Location: Bowdoin / Student Fellowships / National / new folder / Watson

Student Fellowships & Research

Watson Fellowship Program*

Initial Bowdoin Deadline: September 19, 2013 (noon)
Campus Interview: October 1 - 3, 2013
Bowdoin Final Deadline: November 4, 2013 (noon)
Web site: www.watsonfellowship.org
Campus Contact: Cindy Stocks, Director of Student Fellowships and Research


*Information derived from www.watsonfellowship.org

Description.
The mission of the Thomas J. Watson Fellowship Program is to offer college graduates of unusual promise a year of independent, purposeful exploration and travel -- in international settings new to them --to enhance their capacity for resourcefulness, imagination, openness, and leadership and to foster their humane and effective participation in the world community.

The philosophy behind the Watson Fellowship is to remove oneself from the comfort and stability of Home, exploring the world selectively in pursuit of one’s passion, and discovering along the way one’s potential for humane and effective participation in the world community. The Watson journey is a “solo” experience, to be lived independently but shared broadly with humanity. This is the “Spirit of the Watson.”

The Watson Fellowship program is most concerned with holistically identifying individuals who demonstrate leadership, resourcefulness, imagination or vision, independence, integrity, responsibility and emotional maturity, and courage. A candidate's academic record, while not of primary importance, is also considered, together with those extracurricular activities that reflect both initiative and dedication.

Watch a video "slideshow" created with photographs from recent Watson fellows.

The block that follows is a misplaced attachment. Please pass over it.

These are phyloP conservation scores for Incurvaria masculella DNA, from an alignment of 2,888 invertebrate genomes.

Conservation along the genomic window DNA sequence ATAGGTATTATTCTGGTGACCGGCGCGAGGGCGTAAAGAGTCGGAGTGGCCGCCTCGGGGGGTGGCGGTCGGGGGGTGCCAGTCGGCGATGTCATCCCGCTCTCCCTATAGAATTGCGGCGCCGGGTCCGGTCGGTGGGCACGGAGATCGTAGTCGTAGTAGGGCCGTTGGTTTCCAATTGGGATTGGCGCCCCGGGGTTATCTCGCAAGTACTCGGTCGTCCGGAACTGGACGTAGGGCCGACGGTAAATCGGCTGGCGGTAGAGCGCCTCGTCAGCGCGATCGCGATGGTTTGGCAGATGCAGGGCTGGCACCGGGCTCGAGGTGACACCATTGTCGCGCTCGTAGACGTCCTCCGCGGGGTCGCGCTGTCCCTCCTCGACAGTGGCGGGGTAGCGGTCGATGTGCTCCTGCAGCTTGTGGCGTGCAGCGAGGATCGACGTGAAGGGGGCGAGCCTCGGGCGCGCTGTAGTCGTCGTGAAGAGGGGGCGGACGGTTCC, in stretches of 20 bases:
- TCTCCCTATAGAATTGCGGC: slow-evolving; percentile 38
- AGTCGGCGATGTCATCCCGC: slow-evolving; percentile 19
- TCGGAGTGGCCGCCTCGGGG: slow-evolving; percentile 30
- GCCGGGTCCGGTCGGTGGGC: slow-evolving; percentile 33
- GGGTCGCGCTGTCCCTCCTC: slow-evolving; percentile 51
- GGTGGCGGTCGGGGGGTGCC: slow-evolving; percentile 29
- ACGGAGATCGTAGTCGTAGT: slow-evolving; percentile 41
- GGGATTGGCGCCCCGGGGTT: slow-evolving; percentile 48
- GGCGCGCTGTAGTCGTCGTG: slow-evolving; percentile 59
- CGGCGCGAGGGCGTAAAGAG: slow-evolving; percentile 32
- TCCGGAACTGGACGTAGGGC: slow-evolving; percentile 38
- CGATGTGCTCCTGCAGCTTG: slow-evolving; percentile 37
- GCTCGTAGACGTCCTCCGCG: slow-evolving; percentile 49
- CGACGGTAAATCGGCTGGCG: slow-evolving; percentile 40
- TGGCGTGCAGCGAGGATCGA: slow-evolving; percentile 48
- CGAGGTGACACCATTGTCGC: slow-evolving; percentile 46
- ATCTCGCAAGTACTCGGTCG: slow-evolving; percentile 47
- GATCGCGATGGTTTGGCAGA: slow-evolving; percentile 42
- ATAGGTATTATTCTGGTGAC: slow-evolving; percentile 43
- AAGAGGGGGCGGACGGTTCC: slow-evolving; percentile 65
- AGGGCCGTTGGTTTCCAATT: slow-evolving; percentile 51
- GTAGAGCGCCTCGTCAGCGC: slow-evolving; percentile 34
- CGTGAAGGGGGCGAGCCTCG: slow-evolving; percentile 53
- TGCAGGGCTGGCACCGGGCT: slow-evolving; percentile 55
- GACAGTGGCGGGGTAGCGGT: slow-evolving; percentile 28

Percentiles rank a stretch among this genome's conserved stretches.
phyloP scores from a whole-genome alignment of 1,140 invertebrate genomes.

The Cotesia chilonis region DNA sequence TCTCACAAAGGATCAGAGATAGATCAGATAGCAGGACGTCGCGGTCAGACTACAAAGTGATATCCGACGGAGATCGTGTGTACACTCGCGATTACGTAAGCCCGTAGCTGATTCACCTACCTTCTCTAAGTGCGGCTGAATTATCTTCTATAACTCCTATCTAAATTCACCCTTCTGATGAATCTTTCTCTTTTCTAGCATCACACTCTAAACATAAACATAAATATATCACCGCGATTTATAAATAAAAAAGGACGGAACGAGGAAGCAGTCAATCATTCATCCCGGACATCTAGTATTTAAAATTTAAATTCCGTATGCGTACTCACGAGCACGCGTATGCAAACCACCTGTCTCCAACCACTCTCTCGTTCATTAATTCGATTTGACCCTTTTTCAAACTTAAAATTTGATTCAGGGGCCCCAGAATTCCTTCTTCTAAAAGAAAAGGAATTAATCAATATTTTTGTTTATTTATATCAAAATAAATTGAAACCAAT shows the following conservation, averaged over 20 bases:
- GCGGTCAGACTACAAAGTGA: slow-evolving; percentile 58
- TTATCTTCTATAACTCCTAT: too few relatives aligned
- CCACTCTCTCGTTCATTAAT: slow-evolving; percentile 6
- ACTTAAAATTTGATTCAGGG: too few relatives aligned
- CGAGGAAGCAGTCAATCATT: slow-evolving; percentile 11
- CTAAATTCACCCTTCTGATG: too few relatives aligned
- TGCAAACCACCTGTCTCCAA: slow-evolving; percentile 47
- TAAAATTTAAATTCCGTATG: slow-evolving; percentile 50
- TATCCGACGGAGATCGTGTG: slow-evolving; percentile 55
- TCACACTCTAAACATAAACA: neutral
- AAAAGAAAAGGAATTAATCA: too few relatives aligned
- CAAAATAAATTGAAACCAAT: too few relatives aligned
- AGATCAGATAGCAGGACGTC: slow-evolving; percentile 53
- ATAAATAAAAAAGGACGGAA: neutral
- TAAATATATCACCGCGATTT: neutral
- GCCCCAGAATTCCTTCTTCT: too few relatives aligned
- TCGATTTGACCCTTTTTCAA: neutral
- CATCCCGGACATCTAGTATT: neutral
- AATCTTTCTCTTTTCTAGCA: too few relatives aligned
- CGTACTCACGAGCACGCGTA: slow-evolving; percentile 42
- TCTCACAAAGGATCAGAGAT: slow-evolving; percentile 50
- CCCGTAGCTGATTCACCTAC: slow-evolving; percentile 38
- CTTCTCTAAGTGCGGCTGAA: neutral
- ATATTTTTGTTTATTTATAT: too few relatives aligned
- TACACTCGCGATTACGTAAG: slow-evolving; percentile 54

Benefits.
The stipend for the fellowship year is $28,000 (~$38,000 for fellows accompanied by a spouse or dependent child). Each year, the Foundation interviews approximately 155 finalists and awards up to 40 fellowships.

Eligibility.

  • Candidates must be a currently enrolled graduating senior at one of the Watson Foundation's participating institutions, be scheduled to receive a degree in the winter or spring of this academic year, and be nominated by their institution.
  • The proposed project should reflect a candidate’s genuine interest in, and long-standing commitment to, a specific concern, whether or not this interest is evident in a formal course of study.
  • The project must be one that can be pursued with great independence and adaptability, and it cannot involve formal study at a foreign institution.
  • The project must involve travel to areas where the student has not previously lived or studied for a significant length of time.
  • The project should be personally significant, imaginative, and feasible.
  • Fellows are not allowed to return home at any time during their Fellowship year.
  • A candidate's academic record, while not of primary importance, is also considered, together with those extracurricular activities that reflect both initiative and dedication.
  • Fellows may not plan travel to countries assigned “travel warnings” by the U.S. State Department, or which are under embargo. (See www.travel.state.gov to view list.)

Bowdoin’s Internal Selection Process.   By the “Initial Bowdoin Deadline” (see above), applicants must either hand-deliver or email the materials listed below to Corey Colwill in the Office of Student Fellowships and Research:

  • Personal Statement (1500 words or less, approximately five pages double-spaced)
  • Project Proposal (1500 words or less, approximately five pages double-spaced)
  • Submit a brief video (Click here for instructions)
  • Unofficial academic history from Polaris
  • Current resume
  • Names of the people who will be submitting letters of recommendation and their relationship to you if you are one of the four students nominated by the Campus Selection Committee to compete at the national level as a finalists
  • Signed and witnessed "Permission Form and Waiver"

Please note:  Applicants should make sure their name is included on each page of each component of the initial application.